If the word budget sends you screaming from the room, you aren’t alone.
Most people view budgets as the most dreadful type of diet – a thankless chore that leaves you feeling deprived when you stick to it and guilty when you don’t. That’s why they’re such a source of anxiety, frustration and squabbling within many families. And, like so many New Year’s-imposed diet plans, January is the season for new financial resolutions.
However, in today’s environment, where jobs are shaky and credit card balances are growing, developing a spending plan can provide a shot in the arm for many households – particularly those where there are dissenting views as to where the money actually goes. Here are a few easy, yet effective, ways to put a new 2014 spending plan in place.
How To Avoid Overspending
Sometimes it’s not you, but a spouse or partner. Or maybe it’s adult children who seem to have trouble managing their resources, but are good at draining yours. Either way, without some roadmap it’s too easy to fall into the trap of overspending, leading to unwieldy debt load and the cycle of living month-to-month.
A spending plan helps you achieve your goals without taking on more debt, adjust to a decreased income without necessarily making major lifestyle shifts and get as much out of your money as possible – perhaps even reducing debt at the same time.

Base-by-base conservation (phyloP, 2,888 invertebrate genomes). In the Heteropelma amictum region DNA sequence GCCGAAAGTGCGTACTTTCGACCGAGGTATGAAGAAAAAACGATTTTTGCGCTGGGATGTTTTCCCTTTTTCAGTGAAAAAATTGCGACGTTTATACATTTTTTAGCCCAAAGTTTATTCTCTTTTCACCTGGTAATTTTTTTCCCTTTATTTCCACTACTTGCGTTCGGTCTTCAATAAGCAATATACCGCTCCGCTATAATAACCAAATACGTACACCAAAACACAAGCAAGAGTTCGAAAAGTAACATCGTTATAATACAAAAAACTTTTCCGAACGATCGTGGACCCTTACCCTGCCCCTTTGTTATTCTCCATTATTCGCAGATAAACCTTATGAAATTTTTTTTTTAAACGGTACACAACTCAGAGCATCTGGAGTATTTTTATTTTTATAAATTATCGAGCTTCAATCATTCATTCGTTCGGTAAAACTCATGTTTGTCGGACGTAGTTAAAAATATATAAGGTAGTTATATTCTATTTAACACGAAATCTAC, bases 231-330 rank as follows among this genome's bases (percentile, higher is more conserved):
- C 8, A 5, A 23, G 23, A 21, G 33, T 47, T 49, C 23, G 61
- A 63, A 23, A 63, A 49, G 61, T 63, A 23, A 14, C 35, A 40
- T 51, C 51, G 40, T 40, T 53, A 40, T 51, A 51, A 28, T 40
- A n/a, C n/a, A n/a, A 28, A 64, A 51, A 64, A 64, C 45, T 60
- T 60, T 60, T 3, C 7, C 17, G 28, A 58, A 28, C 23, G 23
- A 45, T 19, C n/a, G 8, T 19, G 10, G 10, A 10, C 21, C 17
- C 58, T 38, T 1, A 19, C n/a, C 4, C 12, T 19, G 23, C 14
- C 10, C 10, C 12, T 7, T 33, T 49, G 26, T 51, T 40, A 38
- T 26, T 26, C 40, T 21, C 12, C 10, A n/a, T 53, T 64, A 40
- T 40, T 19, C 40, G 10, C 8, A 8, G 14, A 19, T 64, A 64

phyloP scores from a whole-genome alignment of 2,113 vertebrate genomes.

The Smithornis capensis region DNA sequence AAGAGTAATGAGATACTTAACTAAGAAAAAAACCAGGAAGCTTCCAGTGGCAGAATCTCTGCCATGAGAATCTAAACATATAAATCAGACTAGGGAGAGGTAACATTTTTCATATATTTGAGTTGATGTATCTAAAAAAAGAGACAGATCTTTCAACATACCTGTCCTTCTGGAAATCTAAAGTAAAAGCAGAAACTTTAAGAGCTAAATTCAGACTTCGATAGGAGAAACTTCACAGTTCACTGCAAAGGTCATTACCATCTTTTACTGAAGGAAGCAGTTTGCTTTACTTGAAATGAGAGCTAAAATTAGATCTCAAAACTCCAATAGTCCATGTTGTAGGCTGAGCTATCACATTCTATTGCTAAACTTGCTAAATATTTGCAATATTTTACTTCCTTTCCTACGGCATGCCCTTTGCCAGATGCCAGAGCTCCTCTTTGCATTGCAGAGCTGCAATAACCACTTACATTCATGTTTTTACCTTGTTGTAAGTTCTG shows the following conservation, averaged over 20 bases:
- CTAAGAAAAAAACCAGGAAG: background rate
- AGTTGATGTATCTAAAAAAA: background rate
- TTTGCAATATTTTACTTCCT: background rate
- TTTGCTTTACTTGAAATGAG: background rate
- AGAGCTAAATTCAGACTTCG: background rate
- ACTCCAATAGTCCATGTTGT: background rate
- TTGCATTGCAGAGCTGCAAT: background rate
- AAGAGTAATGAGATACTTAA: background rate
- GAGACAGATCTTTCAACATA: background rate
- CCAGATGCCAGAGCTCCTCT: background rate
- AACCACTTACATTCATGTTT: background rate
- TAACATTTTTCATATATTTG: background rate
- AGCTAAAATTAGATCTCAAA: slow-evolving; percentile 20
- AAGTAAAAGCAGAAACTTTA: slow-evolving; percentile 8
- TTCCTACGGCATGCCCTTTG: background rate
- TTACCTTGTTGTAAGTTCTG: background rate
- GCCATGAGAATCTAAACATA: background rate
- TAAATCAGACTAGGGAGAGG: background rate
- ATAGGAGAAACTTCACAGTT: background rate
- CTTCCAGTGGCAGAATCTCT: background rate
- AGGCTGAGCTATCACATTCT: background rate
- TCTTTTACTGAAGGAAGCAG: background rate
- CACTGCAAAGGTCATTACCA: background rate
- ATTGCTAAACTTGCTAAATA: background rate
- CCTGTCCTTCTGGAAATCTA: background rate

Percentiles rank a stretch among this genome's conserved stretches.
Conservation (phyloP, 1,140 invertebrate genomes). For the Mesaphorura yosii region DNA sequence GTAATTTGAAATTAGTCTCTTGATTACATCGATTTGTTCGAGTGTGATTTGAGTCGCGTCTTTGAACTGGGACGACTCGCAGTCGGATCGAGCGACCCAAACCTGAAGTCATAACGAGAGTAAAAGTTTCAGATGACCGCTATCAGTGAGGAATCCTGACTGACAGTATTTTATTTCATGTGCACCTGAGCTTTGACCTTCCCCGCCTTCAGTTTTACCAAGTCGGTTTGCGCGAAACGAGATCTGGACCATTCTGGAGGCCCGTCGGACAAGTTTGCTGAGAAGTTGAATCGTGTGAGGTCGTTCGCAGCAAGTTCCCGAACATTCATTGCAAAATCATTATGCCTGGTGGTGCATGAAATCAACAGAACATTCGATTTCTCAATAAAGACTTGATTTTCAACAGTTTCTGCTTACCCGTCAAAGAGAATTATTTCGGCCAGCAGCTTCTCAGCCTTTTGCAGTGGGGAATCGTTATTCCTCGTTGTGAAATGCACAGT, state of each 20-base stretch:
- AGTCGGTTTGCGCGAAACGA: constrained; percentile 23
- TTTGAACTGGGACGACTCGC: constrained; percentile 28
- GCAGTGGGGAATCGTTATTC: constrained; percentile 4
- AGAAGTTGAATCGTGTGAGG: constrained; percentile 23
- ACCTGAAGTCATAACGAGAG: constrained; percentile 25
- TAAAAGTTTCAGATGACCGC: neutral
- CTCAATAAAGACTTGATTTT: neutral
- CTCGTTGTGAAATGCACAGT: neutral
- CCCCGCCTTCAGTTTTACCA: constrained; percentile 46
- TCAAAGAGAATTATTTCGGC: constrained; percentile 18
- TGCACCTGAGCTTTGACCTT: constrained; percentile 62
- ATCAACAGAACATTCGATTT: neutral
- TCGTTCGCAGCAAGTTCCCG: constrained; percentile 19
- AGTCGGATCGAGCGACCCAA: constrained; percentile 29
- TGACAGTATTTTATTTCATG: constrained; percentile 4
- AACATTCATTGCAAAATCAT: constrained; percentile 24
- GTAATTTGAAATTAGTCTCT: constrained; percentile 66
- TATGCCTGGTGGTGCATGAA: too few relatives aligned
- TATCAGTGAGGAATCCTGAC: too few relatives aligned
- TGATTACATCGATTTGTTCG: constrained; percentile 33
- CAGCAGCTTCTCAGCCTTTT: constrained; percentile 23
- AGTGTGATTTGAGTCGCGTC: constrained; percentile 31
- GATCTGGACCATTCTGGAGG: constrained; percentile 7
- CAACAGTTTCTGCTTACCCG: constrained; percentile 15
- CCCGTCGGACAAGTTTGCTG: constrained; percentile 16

It’s all about staying in touch with reality. As long as you’re ignoring the breadth of your spending, you’ll be unable to get anywhere, whether that means putting an end to creditors calling, simply living within your means, or once again building up a nest egg.
Just Where Does Your Money Go?
Most of us are simply reluctant to closely scrutinize our spending habits. But the first month in 2014 is a great way to start. One Touch Expenser, My Weekly Budget, and iXpenseIt are all useful smartphone apps that can make logging expenses an effortless process. Your categories might look something like this:
There it is in black and white: A detailed record of exactly how much money is going out of your household each month. Examine your spending in each category to see if there are areas in which you can cut back.
Be Prepared To Tweak the Numbers
Remember, fine-tuning your spending plan is a process. If the plan you put in place for one month doesn’t work, it doesn’t mean you should quit. Tweak it and figure out how to make it work more effectively.
For example, lets say friends phone and want you to share the cost of a ski chalet for a weekend. First step – check to see what discretionary costs you haven’t yet incurred and where you can scale back, and you’ll have the answer.
Longer-term, you may find that you simply need more income, or that you’re spending too much on housing. This may mean you’re facing some big, and perhaps difficult, decisions but at least you’re working with numbers, not feelings.
Try To Make The Cash Last
Here’s an exercise to help tighten your spending habits. Try withdrawing the amount of money you normally spend each month on clothing, gas, dinners out, movies, etc. Reduce this amount by 10 per cent and set it aside.
Now try to make that small pile of cash last. Avoid use of credit or debit cards, except for emergencies or extraordinary circumstances. Handing over cash for purchases is always going to prove more difficult than swiping a piece of plastic.
This use of cash could help alter your spending habits, revealing where impulse purchases have strained your finances. If you manage to get by without dipping into the buffer you originally set aside, you’ll have taken the first step back towards financial health.